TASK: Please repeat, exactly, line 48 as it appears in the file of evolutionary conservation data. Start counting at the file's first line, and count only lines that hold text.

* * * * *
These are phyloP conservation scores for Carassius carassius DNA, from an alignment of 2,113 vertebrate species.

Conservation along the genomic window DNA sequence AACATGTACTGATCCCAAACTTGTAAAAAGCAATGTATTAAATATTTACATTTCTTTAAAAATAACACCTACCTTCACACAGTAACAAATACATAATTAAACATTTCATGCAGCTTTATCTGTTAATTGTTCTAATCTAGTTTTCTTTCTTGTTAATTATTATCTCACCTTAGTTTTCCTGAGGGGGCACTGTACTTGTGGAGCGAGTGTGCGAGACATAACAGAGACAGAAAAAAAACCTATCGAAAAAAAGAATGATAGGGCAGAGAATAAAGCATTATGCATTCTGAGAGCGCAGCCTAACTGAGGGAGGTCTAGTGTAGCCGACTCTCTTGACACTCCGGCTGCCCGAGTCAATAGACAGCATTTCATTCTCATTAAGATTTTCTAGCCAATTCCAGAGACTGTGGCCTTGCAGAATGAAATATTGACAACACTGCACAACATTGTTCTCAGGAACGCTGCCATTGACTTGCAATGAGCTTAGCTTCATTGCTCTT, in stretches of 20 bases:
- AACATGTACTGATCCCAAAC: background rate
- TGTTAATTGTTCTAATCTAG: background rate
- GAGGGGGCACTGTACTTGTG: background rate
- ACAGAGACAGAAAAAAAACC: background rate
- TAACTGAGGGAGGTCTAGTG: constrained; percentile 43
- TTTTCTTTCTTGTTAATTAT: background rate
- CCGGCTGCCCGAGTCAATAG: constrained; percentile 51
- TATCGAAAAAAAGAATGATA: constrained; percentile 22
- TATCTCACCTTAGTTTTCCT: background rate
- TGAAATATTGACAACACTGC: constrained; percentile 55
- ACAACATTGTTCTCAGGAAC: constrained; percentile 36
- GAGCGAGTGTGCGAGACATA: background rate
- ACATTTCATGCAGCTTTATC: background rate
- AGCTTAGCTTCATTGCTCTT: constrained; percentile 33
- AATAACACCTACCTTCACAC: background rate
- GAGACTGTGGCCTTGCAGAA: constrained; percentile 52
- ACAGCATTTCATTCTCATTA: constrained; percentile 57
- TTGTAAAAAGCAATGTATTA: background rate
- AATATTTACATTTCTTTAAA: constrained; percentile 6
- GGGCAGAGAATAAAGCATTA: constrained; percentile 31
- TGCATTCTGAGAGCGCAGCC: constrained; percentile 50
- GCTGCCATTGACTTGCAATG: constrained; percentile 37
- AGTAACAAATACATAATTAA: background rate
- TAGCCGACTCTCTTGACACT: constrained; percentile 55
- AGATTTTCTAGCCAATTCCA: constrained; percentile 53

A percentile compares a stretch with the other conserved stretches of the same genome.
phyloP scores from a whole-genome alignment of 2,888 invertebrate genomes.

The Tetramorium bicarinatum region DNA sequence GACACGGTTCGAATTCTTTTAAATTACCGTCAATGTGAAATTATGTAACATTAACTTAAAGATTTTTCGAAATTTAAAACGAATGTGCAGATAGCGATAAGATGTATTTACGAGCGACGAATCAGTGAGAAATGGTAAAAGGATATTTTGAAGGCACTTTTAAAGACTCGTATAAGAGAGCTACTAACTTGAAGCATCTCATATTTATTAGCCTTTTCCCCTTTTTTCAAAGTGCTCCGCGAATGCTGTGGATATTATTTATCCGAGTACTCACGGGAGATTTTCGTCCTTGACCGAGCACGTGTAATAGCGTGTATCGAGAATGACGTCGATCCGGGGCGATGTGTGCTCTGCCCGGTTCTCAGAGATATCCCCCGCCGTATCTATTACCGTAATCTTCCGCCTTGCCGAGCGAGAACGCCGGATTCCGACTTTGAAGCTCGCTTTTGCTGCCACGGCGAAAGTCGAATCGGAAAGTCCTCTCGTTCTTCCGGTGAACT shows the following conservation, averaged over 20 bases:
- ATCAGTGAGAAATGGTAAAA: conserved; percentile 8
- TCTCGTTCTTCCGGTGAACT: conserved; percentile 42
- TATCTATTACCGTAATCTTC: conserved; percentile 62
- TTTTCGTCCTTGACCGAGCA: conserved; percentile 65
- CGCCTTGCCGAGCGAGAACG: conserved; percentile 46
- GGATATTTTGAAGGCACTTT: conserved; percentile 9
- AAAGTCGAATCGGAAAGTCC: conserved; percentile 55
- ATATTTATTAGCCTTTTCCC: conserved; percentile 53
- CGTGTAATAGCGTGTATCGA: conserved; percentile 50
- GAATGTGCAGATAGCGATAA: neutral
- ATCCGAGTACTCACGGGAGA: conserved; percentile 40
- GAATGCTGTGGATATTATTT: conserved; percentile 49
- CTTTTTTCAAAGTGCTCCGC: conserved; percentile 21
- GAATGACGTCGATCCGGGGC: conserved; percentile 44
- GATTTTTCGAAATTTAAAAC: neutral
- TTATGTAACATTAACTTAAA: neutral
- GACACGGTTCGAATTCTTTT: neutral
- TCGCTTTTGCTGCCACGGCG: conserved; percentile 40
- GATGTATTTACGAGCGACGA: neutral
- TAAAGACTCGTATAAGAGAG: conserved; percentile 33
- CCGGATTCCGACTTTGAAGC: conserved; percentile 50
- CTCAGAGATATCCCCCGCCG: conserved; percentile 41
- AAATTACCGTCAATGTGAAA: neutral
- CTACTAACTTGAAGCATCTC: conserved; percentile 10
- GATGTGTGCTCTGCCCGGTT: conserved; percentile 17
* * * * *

- TCGCTTTTGCTGCCACGGCG: conserved; percentile 40